Effect of Wiping & Spray Wash Temperature on Bacterial Retention of Abraded Domestic Sink Surface 10069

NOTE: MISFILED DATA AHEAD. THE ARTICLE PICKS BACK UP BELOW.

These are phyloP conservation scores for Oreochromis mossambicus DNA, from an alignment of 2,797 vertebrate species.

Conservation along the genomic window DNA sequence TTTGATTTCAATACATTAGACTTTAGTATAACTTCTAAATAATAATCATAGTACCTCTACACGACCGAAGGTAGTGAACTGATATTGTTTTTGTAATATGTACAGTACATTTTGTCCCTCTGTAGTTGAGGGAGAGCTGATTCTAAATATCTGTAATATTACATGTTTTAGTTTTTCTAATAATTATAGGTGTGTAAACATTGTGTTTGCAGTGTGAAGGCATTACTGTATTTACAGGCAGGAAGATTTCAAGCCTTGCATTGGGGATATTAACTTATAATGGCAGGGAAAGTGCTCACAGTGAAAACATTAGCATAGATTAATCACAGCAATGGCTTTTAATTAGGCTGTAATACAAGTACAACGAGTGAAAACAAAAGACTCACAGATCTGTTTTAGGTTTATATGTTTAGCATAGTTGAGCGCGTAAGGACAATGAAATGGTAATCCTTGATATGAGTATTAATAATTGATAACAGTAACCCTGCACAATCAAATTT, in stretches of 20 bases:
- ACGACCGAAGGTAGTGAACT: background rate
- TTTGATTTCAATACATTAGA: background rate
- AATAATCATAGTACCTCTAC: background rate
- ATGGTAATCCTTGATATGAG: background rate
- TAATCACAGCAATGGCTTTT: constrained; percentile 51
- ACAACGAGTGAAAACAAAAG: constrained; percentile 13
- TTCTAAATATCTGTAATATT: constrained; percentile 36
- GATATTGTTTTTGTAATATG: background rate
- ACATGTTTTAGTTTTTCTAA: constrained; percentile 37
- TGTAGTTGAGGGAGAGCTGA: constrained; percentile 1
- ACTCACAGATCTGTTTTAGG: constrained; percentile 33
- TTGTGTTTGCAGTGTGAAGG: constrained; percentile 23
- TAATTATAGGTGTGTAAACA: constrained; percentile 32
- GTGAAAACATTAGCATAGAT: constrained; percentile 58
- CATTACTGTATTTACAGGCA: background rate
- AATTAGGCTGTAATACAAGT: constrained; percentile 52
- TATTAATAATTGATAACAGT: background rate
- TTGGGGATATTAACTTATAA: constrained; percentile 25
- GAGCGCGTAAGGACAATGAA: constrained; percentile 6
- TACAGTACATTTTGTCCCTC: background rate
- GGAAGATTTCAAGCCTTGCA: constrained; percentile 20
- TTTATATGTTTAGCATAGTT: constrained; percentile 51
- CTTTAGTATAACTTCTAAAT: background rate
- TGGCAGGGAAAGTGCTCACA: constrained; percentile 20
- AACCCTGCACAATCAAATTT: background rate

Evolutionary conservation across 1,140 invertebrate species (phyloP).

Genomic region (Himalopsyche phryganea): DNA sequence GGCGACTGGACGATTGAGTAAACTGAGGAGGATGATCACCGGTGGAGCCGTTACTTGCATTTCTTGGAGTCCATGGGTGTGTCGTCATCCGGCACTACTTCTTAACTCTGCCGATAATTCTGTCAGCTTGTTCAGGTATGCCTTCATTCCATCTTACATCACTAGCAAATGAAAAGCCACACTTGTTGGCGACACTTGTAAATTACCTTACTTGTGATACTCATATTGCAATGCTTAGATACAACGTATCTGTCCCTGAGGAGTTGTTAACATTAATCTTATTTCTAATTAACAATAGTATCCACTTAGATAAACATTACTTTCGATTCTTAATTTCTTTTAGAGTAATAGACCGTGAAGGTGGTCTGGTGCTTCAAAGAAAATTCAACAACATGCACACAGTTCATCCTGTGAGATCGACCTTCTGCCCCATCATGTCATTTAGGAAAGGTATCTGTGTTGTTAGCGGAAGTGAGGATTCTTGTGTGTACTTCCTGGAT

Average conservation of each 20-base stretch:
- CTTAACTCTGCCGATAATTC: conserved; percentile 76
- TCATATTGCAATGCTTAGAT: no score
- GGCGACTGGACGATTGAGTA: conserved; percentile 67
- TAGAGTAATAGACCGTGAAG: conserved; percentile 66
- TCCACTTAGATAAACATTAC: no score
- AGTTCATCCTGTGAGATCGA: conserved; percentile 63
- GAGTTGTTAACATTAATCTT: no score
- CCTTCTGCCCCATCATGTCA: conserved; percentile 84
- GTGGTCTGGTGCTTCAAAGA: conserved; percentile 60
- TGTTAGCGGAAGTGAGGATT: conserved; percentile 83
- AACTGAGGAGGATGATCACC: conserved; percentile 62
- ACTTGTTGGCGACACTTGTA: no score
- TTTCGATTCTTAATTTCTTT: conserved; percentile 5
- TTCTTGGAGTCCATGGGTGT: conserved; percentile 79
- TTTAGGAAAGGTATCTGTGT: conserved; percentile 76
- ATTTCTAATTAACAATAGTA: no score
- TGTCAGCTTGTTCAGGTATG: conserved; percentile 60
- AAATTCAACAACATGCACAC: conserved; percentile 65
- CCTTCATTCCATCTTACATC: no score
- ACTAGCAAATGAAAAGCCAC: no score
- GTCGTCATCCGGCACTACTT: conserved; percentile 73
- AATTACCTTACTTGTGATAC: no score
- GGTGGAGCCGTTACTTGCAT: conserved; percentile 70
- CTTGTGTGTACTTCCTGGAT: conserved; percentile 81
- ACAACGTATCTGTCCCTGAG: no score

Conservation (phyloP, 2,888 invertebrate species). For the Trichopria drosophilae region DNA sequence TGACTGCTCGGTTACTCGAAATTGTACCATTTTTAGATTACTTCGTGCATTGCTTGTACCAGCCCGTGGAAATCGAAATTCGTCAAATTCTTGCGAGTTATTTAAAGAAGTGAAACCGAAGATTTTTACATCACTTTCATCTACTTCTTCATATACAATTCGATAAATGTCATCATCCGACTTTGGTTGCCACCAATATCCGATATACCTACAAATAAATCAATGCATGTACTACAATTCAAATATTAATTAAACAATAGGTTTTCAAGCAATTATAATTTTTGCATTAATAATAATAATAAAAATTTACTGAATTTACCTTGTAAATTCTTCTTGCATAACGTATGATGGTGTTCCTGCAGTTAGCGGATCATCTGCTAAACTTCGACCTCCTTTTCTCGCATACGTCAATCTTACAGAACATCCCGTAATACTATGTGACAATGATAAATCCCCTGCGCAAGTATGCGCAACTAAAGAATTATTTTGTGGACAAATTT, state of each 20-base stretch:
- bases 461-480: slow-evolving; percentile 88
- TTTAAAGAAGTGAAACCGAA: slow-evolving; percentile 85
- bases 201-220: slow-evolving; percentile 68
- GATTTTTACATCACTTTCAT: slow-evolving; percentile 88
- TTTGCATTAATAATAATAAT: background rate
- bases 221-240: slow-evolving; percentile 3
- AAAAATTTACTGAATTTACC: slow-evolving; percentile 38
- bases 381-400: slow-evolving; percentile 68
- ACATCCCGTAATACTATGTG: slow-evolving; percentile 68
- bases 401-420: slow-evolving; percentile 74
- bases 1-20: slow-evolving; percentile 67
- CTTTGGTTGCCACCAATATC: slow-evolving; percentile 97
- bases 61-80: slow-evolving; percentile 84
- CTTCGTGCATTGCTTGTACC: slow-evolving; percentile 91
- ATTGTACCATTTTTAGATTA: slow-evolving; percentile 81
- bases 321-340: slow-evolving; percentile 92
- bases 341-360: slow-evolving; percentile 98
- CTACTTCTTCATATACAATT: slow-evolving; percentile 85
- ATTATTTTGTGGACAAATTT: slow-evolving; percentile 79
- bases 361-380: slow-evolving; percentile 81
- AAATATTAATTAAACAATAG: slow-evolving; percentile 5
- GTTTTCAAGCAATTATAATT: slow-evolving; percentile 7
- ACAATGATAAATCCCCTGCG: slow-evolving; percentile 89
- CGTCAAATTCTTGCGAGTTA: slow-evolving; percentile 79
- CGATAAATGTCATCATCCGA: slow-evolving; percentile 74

The relative cleanability of artificially abraded stainless steel, enamelled steel, mineral resin and polycarbonate domestic sinks was assessed by examining bacterial retention after cleaning. Two cleaning regimes were used: the mechanical action of wiping combined with a spray-rinse, and spray-washing at a range of temperatures. After wiping, stainless steel retained O•5-1 log order fewer bacteria than the enamel sinks which in turn were O•5 log order cleaner than the mineral resin and polycarbonate sinks. After spray-washing, stainless steel retained O•5 log order fewer bacteria than enamel which in turn was O•5 log order cleaner than the polycarbonate and mineral resin. Extending the number of wipes or increasing spray-wash temperature enhanced bacterial removal but, in general, did not change the relative cleanability of the sink materials. As a cleaning technique, wiping was shown to be more effective than spray-washing in reducing bacterial numbers. SEM studies showed that bacteria were typically retained in surface imperfections, particularly pits and crevices such that surfaces which sustained the most extensive damage due to abrasion retained higher numbers of bacteria.